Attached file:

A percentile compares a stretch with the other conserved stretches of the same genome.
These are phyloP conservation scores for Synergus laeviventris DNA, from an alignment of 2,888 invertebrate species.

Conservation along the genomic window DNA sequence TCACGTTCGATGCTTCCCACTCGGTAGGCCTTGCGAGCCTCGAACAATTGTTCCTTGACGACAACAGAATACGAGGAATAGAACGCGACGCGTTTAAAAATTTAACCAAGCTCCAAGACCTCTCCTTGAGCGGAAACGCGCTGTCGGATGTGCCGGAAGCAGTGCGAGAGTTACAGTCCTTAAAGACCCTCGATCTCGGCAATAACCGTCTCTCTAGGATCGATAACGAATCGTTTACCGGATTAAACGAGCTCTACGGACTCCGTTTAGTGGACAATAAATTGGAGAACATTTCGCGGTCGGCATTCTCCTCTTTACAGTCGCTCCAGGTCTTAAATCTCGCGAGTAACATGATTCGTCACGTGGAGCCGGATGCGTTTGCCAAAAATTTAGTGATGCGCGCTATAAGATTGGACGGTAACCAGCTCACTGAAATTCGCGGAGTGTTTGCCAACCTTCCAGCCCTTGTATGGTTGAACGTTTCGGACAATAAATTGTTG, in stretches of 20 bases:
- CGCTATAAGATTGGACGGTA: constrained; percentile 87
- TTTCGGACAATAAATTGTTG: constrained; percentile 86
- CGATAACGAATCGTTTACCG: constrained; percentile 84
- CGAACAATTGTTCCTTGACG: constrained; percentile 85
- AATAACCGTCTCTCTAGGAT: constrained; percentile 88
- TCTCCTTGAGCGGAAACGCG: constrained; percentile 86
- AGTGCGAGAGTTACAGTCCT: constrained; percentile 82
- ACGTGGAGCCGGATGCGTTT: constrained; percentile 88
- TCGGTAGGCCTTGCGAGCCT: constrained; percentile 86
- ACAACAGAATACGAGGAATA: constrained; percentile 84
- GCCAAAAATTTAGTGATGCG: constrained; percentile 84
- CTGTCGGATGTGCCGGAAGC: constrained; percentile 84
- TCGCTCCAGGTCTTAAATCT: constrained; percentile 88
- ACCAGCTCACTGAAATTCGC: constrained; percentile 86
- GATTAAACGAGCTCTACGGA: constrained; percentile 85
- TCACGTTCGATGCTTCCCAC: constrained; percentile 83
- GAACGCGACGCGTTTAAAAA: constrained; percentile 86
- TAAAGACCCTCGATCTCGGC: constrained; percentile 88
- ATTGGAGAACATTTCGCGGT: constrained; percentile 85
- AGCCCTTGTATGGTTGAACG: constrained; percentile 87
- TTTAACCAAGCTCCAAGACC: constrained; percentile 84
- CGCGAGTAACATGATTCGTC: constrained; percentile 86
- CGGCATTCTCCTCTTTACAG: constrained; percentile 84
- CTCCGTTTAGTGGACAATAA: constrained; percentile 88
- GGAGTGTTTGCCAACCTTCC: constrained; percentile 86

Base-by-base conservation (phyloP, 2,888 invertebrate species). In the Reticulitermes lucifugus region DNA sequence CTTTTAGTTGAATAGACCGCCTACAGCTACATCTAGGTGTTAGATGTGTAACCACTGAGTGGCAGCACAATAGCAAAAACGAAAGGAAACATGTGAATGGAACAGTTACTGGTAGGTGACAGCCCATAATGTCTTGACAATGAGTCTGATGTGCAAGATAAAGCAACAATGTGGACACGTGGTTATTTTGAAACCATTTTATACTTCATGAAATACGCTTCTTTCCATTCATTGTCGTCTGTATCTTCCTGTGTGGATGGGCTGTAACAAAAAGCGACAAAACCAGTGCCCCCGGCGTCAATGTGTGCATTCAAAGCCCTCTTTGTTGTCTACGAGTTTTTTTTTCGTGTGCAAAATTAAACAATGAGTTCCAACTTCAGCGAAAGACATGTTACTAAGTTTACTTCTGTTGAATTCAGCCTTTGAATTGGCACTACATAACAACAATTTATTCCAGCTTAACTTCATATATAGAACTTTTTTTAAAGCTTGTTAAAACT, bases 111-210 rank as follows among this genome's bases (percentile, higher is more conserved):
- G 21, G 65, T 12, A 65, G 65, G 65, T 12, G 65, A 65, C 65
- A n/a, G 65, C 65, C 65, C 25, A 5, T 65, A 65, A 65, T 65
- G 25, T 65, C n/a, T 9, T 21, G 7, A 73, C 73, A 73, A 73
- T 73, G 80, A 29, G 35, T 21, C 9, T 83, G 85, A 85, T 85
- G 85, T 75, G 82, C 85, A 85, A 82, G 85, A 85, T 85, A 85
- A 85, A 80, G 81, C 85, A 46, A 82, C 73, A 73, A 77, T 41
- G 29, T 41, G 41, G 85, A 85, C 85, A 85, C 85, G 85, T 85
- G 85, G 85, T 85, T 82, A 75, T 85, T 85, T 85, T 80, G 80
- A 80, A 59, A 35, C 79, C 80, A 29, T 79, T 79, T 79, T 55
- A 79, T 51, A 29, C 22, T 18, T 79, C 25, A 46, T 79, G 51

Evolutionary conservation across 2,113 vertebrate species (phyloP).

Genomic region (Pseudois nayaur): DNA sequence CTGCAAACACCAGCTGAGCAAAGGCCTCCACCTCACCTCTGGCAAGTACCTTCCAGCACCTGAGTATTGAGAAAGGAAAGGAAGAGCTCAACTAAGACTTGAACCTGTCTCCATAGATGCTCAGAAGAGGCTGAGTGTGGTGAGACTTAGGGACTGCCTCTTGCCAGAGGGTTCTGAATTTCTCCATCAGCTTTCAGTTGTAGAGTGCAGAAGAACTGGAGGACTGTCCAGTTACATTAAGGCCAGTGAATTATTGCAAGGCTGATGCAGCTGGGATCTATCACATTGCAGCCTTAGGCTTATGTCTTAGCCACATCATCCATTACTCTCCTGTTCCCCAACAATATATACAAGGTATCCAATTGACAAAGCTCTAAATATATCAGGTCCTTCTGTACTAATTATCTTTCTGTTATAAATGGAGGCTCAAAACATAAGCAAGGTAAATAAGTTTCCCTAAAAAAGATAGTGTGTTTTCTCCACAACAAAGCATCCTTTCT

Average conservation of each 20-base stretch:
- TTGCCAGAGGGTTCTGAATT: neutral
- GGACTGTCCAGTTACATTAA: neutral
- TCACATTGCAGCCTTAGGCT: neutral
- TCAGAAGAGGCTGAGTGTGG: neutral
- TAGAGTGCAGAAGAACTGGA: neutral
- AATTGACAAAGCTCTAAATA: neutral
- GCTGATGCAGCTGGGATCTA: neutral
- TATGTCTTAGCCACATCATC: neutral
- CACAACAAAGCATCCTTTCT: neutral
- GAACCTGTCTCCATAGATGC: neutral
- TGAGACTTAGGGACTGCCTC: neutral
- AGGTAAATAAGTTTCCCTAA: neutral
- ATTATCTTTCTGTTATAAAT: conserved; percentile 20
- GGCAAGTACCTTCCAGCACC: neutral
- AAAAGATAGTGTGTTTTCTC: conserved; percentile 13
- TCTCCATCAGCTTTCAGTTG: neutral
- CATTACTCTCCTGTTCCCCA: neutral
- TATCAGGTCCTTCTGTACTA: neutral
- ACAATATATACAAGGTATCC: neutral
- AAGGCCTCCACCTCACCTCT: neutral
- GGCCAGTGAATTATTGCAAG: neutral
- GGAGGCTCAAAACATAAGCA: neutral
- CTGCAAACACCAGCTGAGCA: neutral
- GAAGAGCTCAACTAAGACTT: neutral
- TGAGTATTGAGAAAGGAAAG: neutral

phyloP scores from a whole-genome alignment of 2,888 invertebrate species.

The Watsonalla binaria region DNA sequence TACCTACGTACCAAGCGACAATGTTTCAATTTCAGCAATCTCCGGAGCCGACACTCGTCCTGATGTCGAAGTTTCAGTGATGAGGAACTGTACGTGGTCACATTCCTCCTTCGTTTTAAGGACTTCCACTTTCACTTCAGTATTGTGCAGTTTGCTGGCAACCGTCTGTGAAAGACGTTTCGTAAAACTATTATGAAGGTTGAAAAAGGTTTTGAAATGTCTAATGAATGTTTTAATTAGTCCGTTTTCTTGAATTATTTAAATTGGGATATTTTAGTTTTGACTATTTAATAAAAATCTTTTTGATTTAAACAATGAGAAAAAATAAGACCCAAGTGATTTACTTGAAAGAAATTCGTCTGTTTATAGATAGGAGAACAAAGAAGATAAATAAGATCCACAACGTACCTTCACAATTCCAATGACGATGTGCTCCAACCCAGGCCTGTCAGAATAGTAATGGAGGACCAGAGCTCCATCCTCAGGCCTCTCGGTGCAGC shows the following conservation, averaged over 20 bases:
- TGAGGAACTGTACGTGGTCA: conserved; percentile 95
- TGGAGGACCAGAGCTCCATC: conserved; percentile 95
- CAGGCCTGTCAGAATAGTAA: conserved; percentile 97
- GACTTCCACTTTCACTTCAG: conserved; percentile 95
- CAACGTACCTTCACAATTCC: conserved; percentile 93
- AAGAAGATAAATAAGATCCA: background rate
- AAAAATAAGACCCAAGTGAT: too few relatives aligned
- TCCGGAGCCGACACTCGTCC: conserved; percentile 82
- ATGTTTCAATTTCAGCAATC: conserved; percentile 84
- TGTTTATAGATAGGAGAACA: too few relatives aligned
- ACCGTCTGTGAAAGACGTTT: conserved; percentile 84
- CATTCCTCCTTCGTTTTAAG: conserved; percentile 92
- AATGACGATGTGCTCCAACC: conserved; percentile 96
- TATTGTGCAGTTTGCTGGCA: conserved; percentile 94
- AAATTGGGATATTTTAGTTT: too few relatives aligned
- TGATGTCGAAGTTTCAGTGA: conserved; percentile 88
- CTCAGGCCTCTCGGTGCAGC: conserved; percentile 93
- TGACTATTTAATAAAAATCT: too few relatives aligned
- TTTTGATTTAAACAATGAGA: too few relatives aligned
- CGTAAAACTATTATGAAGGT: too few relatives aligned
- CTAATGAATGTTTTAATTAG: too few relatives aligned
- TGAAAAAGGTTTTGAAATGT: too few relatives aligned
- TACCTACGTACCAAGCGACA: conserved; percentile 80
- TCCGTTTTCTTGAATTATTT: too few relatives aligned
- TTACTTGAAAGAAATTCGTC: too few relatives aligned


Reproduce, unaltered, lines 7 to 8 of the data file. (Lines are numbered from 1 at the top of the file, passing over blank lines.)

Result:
- CGAACAATTGTTCCTTGACG: constrained; percentile 85
- AATAACCGTCTCTCTAGGAT: constrained; percentile 88